September against Michigan State was
a promising beginning.
But the team fell on hard times, as
September turned into October.
Disappointing finishes against top
national opponents, such as Arkansas
and Nebraska, at the Sam Bell
Invitational and the Wolverine
Invitational, caused the team to recon-
sider its goals for the season.
"We've been hurting from all the
injuries,"said junior Lisa Oullet after the
Sam Bell. "But we'll keep working, and
we'll be able to run with anyone, includ-
ing Wisconsin"
When the Wolverines returned t
State College for the Big Ten

Championships, they nearly did.
A second-place finish to the Badgers
gave the team a tangible accomplish-
ment in what had been a rapidly worsen-
ing season. Oullet finished seventh,
earning her All-Big Ten honors. Junior
Katie Clifford finished twelfth, two spots
ahead of senior Elizabeth Kampfe. Each
performance made them All-Big Ten
"We answered the challenge" said
McGuire after the race. "We came in
with a goal, and we attained it."
The Wolverines had been teetering in
and out of the national rankings all sea-
son, but by upsetting then No. 16 ranked
Michigan State and No. 17 Minnesota,
Michigan climbed to the No. 15 spot.
Two weeks later the team ran at the
Great Lakes Regional in Terre Haute,
Ind. Oullet, who had been Michigan's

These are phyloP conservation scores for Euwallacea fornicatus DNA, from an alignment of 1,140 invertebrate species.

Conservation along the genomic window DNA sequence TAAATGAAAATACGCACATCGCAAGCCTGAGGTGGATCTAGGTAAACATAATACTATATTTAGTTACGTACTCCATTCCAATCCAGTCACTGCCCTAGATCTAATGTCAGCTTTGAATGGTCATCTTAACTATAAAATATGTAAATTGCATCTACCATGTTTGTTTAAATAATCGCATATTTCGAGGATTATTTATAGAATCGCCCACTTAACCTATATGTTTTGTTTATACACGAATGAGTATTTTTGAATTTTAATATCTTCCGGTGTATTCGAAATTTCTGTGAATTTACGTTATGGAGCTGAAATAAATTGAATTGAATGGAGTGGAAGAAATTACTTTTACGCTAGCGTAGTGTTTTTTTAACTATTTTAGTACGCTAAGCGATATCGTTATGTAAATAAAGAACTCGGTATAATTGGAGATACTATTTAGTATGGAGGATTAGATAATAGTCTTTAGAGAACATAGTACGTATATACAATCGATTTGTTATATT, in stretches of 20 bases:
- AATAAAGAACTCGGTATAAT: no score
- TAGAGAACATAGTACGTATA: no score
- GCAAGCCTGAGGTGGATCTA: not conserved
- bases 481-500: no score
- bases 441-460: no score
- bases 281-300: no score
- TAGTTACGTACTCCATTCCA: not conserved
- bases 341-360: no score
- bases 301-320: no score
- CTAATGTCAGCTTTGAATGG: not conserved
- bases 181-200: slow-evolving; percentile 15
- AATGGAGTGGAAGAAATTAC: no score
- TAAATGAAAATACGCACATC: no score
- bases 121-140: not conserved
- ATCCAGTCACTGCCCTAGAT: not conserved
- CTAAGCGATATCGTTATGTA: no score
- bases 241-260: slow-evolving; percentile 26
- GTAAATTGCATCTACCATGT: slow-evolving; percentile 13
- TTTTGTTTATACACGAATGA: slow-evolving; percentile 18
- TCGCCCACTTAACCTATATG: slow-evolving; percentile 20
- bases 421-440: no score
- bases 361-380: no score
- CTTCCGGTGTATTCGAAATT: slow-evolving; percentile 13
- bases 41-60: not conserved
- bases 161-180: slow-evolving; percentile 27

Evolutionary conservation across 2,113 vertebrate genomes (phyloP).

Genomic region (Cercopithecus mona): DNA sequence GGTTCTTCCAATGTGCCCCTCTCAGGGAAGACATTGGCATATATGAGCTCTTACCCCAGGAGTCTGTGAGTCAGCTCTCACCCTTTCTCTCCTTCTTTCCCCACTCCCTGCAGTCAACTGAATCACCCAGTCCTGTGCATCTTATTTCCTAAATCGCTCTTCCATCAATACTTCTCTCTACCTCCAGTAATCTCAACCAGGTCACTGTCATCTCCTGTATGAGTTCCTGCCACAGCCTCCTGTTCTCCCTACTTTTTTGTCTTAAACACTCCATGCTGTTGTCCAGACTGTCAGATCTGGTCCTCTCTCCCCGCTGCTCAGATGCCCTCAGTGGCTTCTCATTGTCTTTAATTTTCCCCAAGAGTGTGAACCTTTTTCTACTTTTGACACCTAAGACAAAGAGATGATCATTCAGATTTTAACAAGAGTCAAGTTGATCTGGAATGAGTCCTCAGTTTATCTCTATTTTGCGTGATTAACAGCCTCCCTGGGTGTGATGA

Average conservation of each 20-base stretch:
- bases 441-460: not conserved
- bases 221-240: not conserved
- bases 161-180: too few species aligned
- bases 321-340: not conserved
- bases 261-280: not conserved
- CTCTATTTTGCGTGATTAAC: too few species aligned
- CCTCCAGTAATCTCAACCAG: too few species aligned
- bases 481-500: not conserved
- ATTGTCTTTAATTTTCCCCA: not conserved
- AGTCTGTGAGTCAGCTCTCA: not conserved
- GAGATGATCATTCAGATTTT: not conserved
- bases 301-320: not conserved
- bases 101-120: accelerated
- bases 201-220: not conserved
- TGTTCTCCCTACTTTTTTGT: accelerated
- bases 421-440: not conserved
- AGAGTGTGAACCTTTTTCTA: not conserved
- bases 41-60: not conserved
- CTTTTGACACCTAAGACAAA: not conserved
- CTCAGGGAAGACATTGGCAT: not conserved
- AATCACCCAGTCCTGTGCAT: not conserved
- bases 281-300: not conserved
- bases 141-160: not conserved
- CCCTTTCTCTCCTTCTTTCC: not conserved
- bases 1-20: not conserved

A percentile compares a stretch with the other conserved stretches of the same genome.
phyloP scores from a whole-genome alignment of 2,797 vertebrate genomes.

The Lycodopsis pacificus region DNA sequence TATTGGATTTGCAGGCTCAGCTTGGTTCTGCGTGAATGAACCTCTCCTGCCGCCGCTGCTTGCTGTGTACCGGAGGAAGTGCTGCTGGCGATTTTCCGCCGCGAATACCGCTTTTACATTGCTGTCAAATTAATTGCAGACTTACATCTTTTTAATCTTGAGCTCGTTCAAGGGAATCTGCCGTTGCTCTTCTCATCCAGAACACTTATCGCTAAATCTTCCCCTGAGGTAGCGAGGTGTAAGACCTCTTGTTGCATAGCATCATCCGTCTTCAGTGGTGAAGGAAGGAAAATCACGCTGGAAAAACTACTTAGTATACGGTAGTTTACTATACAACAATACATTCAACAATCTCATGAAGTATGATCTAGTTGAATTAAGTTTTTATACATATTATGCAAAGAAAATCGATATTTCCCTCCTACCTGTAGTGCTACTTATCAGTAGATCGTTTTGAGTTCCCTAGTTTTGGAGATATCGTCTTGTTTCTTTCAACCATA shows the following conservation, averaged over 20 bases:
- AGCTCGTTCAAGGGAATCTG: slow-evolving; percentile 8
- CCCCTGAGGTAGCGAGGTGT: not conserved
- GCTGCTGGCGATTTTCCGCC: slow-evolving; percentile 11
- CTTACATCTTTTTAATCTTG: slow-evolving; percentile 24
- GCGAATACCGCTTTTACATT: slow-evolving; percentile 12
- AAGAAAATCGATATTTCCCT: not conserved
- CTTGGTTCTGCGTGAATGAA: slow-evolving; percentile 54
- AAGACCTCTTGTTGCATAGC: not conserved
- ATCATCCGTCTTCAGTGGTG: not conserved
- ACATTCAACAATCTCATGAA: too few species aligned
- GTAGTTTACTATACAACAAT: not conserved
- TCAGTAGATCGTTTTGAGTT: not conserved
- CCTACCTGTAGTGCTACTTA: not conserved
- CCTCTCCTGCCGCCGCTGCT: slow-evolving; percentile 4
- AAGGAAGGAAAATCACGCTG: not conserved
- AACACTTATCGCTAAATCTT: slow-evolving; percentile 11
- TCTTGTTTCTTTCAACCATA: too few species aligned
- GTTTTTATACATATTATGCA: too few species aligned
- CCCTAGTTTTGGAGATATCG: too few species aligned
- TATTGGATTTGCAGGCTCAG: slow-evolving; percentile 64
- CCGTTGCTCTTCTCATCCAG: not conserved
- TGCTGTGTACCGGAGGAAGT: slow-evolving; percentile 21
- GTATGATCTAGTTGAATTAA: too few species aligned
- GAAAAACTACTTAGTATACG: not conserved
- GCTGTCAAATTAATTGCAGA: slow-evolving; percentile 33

top performer in each race of the season,
performed well below par while battling
the flu.
But her stumble was not a problem for
what was turning out to be a fairly deep
team. Clifford, Kampfe, senior Marcy
Akard, and sophomore Katie Ryan all
ran what McGuire said was their "best
races of the season."
So good, in fact, that Michigan placed
third behind Wisconsin and Michigan
State, and found themselves in a position
to accept an at-large bid to the NCAA
"I think everything will fall into place,
just because we've been ,working so
hard," Clifford said after the regional, in
which she placed fifth overall. "We need
to keep the momentum going one more
week. We'll be training our butts off"
Receiving the bid was "not a shocking
surprise," Kampfe said on the Monday it
was awarded. "But it's a nice surprise.
Now it's like there's another season."
One week later in Bloomington that
second season came to an end.
A 15th-place finish among the
nation's best left the Wolverines effec-